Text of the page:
How Beautiful We Were: A Novel
“How Beautiful We Were is a masterful piece of storytelling with multiple storylines . . .”
Three representatives from an international oil company are meeting with the people of a small African village whose lives are being systematically destroyed by the degradation of the environment caused by that company. The air, water, and soil have been poisoned and are killing everything that is touched by the production process. Babies and children lead the list of victims.
The village gets very little income from the company, it is promised changes that never come, and neither the company nor the regional or national government cares about the village or its people. At the end of this meeting, one in an endless series of meetings over several years, a potentially explosive crisis point is reached. This is the opening of How Beautiful We Were.
This is Imbolo Mbue’s second novel. Born in Limbe, Cameroon, Ms. Mbue’s award winning first novel, Behold the Dreamers, published in 2016, was a New York Times bestseller. Ms. Mbue came to the United States in her late teens and earned degrees from Rutgers and Columbia.
How Beautiful We Were lays out an all too familiar story of the ravaging of the landscape and its people, by a global oil company, in this case Pexton, with headquarters in the United States. The village being exploited and slowly destroyed is Kosawa, a small inconsequential place whose people live within a traditional culture. They love their village and are devoted to their extended families and their traditions.
The world view and values of the villagers are nurtured and maintained, and their universe does not extend much beyond the village. They are aware of an outside world but do not wish to interact with that world nor adopt its values. Unfortunately for Kosawa and its people, the modern capitalist world will not leave them alone once oil is found under their territory.
Starting with the confrontation that opens the novel, the story unfolds in two directions, moving forward and looking back, and is told through the eyes of several characters with different perspectives and across several generations. This complexity is handled deftly and, as the story unfolds, the life of a village and its values are revealed.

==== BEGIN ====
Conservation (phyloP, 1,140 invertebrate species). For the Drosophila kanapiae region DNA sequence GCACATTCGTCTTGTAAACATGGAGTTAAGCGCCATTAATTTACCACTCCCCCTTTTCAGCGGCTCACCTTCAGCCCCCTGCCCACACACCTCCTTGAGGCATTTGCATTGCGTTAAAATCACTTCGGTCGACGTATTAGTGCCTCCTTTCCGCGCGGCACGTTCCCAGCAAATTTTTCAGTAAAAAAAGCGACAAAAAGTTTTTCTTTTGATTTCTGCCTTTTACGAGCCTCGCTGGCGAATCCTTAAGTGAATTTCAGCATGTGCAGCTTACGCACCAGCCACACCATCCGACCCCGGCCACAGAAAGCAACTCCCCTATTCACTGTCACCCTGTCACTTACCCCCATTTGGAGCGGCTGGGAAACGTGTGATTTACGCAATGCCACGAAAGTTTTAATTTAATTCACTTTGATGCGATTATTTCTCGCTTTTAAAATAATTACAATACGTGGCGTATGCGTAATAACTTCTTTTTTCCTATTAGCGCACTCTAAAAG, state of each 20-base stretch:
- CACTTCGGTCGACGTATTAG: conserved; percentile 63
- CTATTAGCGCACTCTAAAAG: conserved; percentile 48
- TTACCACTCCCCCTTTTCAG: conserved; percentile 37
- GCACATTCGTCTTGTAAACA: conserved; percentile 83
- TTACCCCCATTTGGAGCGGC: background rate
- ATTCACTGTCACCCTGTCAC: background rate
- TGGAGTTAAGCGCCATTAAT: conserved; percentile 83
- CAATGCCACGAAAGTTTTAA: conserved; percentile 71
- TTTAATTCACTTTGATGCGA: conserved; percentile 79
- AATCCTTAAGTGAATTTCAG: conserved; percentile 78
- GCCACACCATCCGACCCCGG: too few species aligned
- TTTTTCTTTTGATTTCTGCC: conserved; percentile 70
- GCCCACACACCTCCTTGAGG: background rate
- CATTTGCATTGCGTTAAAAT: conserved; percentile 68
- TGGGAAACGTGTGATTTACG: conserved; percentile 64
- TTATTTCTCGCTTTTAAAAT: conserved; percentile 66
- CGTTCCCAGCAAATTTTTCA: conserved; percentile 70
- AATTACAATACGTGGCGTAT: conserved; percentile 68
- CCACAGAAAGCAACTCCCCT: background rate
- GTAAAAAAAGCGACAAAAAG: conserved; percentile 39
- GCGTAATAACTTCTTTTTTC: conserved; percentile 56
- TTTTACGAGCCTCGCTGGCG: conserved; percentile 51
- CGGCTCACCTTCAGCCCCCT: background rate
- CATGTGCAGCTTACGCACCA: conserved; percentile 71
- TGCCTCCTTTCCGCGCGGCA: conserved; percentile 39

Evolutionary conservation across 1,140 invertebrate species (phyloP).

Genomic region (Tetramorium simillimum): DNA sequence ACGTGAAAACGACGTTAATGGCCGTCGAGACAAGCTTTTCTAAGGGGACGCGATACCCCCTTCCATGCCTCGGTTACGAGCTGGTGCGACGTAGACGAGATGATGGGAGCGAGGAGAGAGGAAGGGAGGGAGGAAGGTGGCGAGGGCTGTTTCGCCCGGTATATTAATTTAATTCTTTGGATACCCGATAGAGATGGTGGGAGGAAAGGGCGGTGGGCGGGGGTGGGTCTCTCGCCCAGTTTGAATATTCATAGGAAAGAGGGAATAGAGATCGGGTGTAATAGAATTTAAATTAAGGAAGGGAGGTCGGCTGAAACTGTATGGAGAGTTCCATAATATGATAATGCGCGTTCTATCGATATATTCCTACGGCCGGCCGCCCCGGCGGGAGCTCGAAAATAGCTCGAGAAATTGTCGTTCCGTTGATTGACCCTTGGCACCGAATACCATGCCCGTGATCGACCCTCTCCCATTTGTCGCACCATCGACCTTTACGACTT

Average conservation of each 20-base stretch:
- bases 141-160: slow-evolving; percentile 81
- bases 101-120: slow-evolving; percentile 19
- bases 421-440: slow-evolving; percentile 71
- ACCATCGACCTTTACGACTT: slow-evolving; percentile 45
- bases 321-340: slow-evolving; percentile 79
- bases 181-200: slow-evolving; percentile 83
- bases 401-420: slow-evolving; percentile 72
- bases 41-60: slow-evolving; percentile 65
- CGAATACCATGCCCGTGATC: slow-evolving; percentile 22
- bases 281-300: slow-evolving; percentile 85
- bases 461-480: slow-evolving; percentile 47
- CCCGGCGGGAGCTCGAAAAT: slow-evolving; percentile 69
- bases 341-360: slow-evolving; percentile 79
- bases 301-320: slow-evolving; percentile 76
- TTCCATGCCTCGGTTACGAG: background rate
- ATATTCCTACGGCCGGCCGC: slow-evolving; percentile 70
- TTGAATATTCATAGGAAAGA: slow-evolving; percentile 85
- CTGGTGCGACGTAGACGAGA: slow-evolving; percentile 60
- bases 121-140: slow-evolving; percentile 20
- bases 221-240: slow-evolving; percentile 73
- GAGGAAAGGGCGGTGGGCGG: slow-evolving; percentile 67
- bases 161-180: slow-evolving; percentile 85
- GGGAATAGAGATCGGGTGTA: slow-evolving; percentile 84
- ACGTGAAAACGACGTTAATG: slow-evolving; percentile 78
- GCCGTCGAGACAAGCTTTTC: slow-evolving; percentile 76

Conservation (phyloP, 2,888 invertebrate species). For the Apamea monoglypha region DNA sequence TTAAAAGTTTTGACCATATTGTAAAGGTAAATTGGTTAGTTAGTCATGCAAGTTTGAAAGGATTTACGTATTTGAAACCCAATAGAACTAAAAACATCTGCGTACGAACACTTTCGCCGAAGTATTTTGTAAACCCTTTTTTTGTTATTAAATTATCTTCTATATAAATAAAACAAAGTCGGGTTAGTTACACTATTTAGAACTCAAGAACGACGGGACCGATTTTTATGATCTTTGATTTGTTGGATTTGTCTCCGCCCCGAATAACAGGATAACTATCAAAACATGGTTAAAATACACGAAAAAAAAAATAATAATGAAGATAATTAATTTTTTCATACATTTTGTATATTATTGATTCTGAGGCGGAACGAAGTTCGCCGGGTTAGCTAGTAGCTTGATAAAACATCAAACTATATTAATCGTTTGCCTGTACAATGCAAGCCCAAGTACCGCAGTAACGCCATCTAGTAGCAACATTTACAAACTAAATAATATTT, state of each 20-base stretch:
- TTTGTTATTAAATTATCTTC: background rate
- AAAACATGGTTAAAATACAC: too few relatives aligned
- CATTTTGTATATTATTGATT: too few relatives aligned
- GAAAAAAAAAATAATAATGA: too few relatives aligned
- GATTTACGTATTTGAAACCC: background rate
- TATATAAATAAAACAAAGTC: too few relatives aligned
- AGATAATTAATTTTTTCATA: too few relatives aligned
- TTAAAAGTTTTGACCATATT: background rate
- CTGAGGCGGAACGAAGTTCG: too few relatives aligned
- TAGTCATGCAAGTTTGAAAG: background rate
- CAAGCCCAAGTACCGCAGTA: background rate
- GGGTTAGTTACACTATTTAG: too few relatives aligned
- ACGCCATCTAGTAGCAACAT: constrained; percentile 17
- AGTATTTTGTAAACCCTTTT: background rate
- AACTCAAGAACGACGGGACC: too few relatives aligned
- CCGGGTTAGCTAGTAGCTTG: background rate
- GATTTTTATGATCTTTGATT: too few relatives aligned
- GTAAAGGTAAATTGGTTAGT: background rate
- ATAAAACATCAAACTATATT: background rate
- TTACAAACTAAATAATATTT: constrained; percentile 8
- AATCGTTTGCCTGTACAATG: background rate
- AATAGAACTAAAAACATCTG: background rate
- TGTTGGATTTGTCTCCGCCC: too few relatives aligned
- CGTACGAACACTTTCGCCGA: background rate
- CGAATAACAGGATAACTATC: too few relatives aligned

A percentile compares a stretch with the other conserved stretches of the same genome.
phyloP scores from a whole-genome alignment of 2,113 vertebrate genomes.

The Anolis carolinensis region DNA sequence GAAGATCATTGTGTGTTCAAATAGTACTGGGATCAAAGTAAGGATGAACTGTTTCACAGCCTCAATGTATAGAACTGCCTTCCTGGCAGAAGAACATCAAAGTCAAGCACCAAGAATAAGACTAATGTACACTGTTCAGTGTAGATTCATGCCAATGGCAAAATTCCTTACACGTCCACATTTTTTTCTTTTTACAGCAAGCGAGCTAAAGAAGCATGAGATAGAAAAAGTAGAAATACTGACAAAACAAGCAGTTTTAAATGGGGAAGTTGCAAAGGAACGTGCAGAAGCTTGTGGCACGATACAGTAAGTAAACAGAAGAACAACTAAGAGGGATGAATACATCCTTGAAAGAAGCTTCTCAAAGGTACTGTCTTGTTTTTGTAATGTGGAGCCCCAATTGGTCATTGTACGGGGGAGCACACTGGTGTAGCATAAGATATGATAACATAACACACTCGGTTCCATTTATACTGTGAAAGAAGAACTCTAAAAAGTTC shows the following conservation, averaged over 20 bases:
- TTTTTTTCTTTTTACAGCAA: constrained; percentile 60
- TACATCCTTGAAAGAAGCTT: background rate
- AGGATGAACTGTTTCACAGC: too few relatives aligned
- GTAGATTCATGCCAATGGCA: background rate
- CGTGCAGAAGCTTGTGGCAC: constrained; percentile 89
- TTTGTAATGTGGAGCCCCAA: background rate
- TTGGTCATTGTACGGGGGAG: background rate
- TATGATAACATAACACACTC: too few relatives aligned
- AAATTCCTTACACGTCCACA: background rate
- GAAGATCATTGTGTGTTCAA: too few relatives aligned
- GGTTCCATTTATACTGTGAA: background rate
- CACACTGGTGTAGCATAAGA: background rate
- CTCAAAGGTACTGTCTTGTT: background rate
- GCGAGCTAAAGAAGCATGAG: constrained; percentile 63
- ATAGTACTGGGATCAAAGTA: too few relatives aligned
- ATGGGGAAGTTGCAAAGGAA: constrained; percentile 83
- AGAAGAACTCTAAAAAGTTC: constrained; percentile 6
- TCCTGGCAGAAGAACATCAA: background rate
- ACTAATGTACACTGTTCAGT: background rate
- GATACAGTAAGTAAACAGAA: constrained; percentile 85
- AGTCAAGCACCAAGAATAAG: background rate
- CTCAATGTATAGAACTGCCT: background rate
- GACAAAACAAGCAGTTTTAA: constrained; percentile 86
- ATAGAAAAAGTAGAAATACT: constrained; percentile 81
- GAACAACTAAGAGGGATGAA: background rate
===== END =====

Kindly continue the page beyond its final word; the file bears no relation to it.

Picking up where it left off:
The principal characters are members of the same extended family, and the central figures are Thula and her mother, Sahel. Thula is close to her father, Malabo, and her uncle, Bongo. Her brother, Juba and her grandmother, Yaya, also narrate parts of the story.
“The Children” function as a Greek chorus interpreting events and driving the story forward. They also reveal elements of the cultural milieu of the village and its stark differences with that of the representatives of Pexton and others from the outside world.
There are other significant actors in the drama of the story. Christian missionaries from America have made inroads into the area, and their representatives try to assist the villagers in the fight against Pexton through The Movement for the Restoration of the Dignity of Subjugated Peoples. This development takes the story into the U.S. legal system. Pexton representatives from America play a role in the story, as does Austin, a writer for an American newspaper, who writes a series of stories on the corruption of Pexton and the destruction of Kosawa and its people.
In many ways, the most significant character is Thula, whose story is told from many points of view including her own. After her father is killed, Thula builds upon the strong sense of justice she learned from her father. She is intelligent, and her talents will lead her to modern schooling in a nearby city and, eventually, to the United States. Thula spends a decade in the United States where she learns the lessons of the civil rights movement and develops a commitment to non-violence. Simultaneously Thula becomes the leader of her age-mates in Kosawa even though she is thousands of miles away.
As Thula and her peers mature, they become more active in their opposition to Pexton, and, when Thula returns from the United States, the action becomes more intense and the pace ultimately quickens. In end, what is most striking in this novel is not the political and economic struggle, but rather the revelation of the traditions, customs, and points of view of the villagers of Kosawa. This anthropological dimension of the novel is a rich element that gives the story its depth.
How Beautiful We Were is a masterful piece of storytelling with multiple storylines crisscrossing the central tale. Ms. Mbue’s use of several principal narrators spread over four decades of time could easily have turned into an incomprehensible jumble, but her steady hand does not allow that to happen while it does require the full attention of the reader.
Not only does this novel tell the story of a village and its people, but it addresses any number of contemporary issues such as globalism, environmental destruction, feminism, and the survival of traditional languages and cultures.